Last weekend I participated in the Indian Summer Ultra a potty run in the forests of Drenthe. But then long runs, 50 kilometers. If you had told me a few years ago that I would do this I would have called you crazy. Endurance sports were not my thing then. Too boring, too exhausting. At the endurance runs during soccer practice, I invariably ran in the back with a grumpy face.
At the start, the atmosphere is fairly relaxed. Unlike atmosphere in the marathon starting area where many runners are hopping on their fancy renpattas with carbon plates looking for a PR. After the starting gun, we begin the long route along the forest trails. In the beginning still in a large group. But soon the runners spread out along the route and you are on your own slogging against the miles. This sometimes feels like a lone ant in the forest trying to follow the endless path of the colony. Also a pleasant humility to feel so small in nature. Daily stresses about work and home are very far away for a moment, you are alone with your breathing and the sound of your steps on the forest floor.
The first thirty kilometers go pretty smoothly. I walk with my friend at a leisurely pace where we can occasionally chat. Around the thirty-five kilometer mark, we have to go along a path where it is muddy and a tendon in my knee starts to protest loudly. The aches and pains resulting from the Almere triathlon a month ago have not completely disappeared. At a leisurely pace, we just manage to keep running. Thoughts of getting out raise their head. Will this be a first DNF? Stopping occasionally and massaging the knee manages to keep going. Around every thirty-five kilometers there is a refreshment station where fresh pancakes are actually baked, good for morale.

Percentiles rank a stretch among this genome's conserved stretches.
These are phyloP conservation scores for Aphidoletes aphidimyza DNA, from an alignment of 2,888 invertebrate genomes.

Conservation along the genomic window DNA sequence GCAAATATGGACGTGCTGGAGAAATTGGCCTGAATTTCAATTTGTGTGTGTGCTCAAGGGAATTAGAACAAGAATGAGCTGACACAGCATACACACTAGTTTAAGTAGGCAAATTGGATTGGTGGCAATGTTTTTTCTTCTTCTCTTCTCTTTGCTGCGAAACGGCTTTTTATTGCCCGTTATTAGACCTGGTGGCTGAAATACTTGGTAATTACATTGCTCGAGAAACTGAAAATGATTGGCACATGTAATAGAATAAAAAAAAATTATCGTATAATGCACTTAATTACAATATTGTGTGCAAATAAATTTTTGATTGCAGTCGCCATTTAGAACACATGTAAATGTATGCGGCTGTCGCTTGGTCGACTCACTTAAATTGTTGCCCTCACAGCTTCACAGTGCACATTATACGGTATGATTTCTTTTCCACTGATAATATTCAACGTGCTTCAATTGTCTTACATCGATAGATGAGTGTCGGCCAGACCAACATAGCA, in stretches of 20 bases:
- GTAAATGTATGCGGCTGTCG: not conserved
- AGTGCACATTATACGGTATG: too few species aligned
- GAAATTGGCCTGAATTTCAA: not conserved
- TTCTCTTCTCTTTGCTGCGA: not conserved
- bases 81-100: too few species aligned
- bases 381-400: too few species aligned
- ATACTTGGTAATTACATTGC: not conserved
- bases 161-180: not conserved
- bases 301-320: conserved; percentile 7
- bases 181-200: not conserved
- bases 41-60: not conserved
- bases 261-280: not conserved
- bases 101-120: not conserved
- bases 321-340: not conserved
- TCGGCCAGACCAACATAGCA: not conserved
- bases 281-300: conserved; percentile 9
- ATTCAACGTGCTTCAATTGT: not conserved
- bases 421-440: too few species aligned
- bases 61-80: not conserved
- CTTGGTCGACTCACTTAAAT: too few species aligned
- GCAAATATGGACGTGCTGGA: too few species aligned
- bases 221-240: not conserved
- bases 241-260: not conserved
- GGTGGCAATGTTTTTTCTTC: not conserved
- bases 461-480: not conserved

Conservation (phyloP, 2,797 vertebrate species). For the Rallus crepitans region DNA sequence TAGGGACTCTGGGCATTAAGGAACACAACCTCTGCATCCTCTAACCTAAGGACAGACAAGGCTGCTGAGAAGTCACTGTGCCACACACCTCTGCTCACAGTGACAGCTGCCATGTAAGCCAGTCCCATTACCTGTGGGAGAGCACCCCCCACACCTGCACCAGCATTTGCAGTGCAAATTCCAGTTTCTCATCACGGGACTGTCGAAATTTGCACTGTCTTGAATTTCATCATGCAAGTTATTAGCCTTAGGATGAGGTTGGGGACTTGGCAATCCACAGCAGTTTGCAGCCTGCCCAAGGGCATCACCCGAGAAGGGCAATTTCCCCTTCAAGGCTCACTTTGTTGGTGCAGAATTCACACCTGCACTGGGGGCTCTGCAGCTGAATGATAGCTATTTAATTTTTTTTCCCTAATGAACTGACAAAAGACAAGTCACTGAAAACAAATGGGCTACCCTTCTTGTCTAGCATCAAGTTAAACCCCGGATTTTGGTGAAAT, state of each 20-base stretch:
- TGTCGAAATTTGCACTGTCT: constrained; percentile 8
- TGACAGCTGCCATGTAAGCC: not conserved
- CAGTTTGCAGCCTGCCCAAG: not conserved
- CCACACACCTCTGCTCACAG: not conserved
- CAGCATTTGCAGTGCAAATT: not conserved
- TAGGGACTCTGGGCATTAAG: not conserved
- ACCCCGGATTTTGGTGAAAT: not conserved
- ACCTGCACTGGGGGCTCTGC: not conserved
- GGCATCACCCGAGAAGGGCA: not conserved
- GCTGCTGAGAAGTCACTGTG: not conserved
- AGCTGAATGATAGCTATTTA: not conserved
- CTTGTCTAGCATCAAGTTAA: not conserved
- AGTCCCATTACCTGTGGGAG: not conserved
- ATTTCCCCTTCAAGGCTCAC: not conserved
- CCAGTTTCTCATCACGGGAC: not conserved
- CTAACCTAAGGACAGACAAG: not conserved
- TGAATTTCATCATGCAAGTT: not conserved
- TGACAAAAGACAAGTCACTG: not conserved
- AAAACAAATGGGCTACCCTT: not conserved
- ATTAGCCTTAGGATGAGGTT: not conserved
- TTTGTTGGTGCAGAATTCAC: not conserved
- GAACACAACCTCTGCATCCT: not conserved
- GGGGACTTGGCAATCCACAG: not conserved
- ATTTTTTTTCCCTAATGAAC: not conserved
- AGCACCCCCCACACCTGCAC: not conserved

The last eight kilometers get equally tough, now we are over the marathon distance and the kilometers count double. My knee is getting stiffer and stiffer. My friend walks the last stretch ahead. My ego has a hard time with that. I hope she doesn’t read this, because she also wants to run the 100-kilometer distance. As dusk begins to fall I cross the finish line, still fairly fresh except for my left knee. All in all, the distance was not too bad; running a marathon at a high pace is tougher because you are fighting the clock every mile. A beautiful event where the main thing is to enjoy running in nature. On to the next challenge to set a goal.
- If you walk at a leisurely pace you can walk much farther than you think, even with a rickety knee
- Forgoing in nature is twice as fun as on a boring asphalt road
- Running for a long time provides super compensation, not only for your body but also for your energy level
- Running with laid-back types on trail runs is more sociable than with overachievers at the marathon